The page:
The idea first hit Jim Barber back in 2008, after he read about toy trains being recalled due to lead paint. “Luke and his brother happened to have the toys that were recalled,” says Jim, referring to his sons. “So we started thinking about making things in the U.S., where we’d be more likely to control the production.”
That might sound like an impossibly big leap for a longtime photographer in the advertising industry with no toy expertise. But Jim wasn’t daunted. “It was the same thing when I first became a photographer,” he says. “You just have to say, ‘Ok, I’m a photographer now,’ and then fake it until you can actually make a living out of it.”
Jim had learned a bit about manufacturing through his photography work, and he also had a friend who worked at a toy company. Together they brainstormed a new brand. Jim even attended a trade show in Florida, where he bought a 3D printer to experiment with toy prototypes. When his friend bailed on the idea, Jim decided to keep going—and turned to his son Luke, then just graduating from college. “I said, ‘See what you can come up with,’” recalls Jim.
Luke was a creative type. “When I was younger I was always building and designing things,” Luke recalls. “My mother got me train stencils and I used them to cut out and fold toy trains out of paper.” He took easily to dreaming up toy trucks on a 3D printer. Soon he’d devised a deceptively simple fire truck that fits together like a puzzle, with an innovative base that holds the rest of the pieces. “There’s a little wiggle room, so you don’t have to be perfect,” says Jim (meaning that pudgy little fingers don’t have to place the pieces together with precision). The truck is perfect for kids who are two-and-a-half or three, and just starting to manipulate things with their hands.
“Our colors are subdued, they’re laid back. Especially for special-needs kids, that’s important because bright colors can overstimulate a child.”
Jim and Luke started looking for a factory to manufacture the fire truck, but “Everyone told us to go to China,” says Jim. They were on a mission to make safe, eco-friendly toys, so staying stateside was important to them. Eventually they found a company nearby in Connecticut that was willing to make the pieces. That company connected them to a local packaging supplier. And on and on until they’d managed to piece together an entirely local, carbon-neutral supply chain. They used one third maple sawdust to cut down on the (safe, locally made) plastic in the trucks.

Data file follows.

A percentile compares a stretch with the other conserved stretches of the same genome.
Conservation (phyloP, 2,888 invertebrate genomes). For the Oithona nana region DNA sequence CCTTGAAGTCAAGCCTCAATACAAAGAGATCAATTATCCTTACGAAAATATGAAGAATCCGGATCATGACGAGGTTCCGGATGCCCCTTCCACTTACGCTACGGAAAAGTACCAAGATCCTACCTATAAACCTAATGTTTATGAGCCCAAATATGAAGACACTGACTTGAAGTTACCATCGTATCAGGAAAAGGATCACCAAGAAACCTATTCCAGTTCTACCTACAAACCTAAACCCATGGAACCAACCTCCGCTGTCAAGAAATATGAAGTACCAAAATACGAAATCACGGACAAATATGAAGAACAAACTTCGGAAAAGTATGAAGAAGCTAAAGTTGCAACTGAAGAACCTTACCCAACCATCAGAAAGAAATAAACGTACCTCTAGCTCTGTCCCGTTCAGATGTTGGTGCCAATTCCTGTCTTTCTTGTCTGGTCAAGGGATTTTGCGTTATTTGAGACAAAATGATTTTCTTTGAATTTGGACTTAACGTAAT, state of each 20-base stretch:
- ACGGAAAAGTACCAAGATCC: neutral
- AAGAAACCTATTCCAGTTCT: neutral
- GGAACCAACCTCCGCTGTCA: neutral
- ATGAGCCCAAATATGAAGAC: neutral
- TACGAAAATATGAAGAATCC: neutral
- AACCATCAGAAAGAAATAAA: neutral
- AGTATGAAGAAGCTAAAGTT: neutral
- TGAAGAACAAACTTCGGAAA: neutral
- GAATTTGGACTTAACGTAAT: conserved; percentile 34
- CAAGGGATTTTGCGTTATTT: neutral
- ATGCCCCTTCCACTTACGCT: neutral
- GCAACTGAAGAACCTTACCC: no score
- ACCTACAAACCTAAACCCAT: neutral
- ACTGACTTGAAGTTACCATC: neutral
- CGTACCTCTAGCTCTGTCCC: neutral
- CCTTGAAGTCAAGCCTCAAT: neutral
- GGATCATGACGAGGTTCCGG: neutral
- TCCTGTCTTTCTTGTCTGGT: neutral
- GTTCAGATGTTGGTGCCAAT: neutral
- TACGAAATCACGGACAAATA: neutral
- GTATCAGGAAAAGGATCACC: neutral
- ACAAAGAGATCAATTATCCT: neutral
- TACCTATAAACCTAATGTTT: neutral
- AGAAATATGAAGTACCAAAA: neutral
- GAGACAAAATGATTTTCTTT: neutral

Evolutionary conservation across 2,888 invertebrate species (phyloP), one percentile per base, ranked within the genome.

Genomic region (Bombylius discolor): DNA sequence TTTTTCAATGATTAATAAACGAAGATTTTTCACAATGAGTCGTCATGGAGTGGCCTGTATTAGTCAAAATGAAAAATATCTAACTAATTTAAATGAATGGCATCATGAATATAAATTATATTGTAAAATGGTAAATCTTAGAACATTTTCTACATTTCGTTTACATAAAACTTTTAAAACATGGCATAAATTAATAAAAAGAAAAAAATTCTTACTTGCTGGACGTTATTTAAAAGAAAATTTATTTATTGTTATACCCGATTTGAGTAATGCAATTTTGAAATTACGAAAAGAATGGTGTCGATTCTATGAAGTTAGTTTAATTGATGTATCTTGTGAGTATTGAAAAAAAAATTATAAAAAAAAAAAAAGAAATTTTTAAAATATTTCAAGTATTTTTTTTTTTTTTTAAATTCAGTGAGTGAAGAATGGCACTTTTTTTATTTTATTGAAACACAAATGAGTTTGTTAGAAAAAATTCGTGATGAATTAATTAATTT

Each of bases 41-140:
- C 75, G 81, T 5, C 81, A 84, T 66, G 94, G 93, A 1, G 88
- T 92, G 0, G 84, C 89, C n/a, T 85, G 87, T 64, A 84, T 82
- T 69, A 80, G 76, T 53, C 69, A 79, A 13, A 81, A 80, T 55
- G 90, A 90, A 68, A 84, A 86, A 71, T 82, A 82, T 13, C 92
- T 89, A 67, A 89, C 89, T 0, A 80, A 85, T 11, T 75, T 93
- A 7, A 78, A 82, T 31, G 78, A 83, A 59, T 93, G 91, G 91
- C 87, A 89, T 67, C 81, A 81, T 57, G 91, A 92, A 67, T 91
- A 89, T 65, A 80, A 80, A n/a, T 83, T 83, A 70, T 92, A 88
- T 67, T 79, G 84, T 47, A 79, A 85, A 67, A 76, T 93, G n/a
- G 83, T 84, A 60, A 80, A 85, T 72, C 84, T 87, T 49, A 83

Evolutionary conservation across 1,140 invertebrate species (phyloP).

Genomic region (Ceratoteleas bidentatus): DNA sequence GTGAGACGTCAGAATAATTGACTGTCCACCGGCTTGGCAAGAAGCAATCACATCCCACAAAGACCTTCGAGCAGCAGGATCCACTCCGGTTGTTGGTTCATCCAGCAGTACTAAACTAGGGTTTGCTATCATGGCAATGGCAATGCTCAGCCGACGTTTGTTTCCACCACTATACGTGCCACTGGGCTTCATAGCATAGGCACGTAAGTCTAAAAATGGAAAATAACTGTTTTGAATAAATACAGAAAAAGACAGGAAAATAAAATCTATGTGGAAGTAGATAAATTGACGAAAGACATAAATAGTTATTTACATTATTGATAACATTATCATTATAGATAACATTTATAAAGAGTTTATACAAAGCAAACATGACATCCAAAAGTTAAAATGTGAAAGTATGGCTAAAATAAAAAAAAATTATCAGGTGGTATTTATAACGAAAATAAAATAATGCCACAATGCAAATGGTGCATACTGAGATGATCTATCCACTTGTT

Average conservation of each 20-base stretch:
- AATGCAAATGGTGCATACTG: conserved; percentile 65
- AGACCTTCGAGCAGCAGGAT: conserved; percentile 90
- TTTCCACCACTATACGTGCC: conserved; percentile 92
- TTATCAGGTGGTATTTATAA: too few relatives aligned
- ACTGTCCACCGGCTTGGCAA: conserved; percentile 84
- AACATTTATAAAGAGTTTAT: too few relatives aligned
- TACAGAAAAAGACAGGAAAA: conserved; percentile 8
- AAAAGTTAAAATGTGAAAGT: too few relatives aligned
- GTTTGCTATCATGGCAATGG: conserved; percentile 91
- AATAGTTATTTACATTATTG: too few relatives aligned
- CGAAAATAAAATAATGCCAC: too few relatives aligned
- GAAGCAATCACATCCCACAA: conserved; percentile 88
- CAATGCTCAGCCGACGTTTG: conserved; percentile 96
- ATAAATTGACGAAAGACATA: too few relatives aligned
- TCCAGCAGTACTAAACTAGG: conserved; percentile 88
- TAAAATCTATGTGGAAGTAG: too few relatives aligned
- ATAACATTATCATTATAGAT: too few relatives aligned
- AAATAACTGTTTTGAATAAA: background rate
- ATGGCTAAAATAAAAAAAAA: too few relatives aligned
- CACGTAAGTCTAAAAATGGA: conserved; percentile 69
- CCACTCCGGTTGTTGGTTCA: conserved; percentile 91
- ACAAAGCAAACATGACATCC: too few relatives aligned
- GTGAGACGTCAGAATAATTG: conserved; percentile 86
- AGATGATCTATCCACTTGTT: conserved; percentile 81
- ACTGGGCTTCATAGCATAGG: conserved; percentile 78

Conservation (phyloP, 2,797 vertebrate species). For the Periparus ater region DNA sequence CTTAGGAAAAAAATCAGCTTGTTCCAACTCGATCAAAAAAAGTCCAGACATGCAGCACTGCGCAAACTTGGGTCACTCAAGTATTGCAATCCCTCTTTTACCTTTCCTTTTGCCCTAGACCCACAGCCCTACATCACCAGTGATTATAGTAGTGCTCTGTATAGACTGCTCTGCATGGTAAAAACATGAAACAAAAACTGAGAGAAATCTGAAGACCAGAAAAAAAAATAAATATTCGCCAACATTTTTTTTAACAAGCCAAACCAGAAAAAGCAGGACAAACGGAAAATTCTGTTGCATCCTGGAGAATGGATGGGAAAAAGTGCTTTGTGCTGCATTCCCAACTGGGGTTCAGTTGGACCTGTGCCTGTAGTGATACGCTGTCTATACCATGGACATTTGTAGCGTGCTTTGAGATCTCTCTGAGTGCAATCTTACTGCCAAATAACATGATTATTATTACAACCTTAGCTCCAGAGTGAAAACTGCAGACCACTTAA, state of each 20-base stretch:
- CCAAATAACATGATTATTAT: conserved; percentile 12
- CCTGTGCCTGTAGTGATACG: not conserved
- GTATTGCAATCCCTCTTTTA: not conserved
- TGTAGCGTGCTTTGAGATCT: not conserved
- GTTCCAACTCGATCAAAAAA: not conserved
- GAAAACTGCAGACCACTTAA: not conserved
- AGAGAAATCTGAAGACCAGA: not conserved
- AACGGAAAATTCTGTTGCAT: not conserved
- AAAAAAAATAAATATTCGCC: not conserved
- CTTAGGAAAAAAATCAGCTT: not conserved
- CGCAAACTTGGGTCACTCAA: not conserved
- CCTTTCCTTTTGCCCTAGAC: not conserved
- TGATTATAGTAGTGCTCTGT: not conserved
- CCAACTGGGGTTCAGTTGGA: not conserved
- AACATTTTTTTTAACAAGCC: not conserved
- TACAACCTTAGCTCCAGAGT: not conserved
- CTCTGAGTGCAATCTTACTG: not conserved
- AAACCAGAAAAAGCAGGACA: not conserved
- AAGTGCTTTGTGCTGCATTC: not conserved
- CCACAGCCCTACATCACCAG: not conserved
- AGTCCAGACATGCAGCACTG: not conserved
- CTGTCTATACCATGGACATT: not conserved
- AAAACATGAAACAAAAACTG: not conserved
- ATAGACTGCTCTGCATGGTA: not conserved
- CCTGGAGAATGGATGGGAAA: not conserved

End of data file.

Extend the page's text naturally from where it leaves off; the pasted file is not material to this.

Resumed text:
They funded the first run of their fire truck on Kickstarter in 2014. Then the Barbers took their product to trade shows, where it was an immediate hit. “Once kids get the toys, they sell themselves,” says Jim. “You can make anything you want in the USA, but if it’s a bad toy, no one’s gonna want to play with it.” In 2019 Luke’s Toy Factory won a Teacher’s Choice Award for best pre-school toy. Jim now says sales have doubled every year since their launch.
“Once kids get the toys, they sell themselves.”
These days Luke looks at pictures of real trucks to inspire his designs, then prints out prototypes on the 3D printer and gives them to real kids to try out. He tools them precisely to keep their interest, revising until he gets it right. He and Jim hand-assemble the pieces in their warehouse. “There’s a lot of hand work involved,” explains Jim. “A lot of doing the same thing all day long.” They attach the wheels to the axel, then put them on the chassis. Jim personally stamps the Luke’s Toy Factory logo with a pad printing machine. “We can do maybe 500 a week,” he says, which is barely enough to satisfy demand.
While their process is arduous, Jim says that’s just what it takes to do things right. “Things got so cheap and cheesy that it was just junk,” he says, referring to the toy industry at large. “We’d get stuff for my kids and within three weeks every piece was missing or broken.” He’s happy to be helping set a new course. “We saw a niche that wasn’t being filled and I really thought by this time a ton of people would be making things in the US, or making them eco-friendly,” says Jim, “but they’re not.”
What’s it like working with your son?
Jim: “For a big part of the day Luke will be working on one thing and I’ll be working on something else, but we always enjoy each other’s company. Luke used to help me out when he was younger in the photography business as well. It’s fun.”
What’s your advice for aspiring entrepreneurs?
Luke: “Try to make sure there’s a cross section of different skills in your company.”
Jim: “Anything you can do in-house, you don’t have to pay someone to do for you. We have another partner who does package design. His son, who’s also a partner, does our web design and social media. He Tweets. I’m not allowed to Tweet. I couldn’t even tell you how you Tweet.”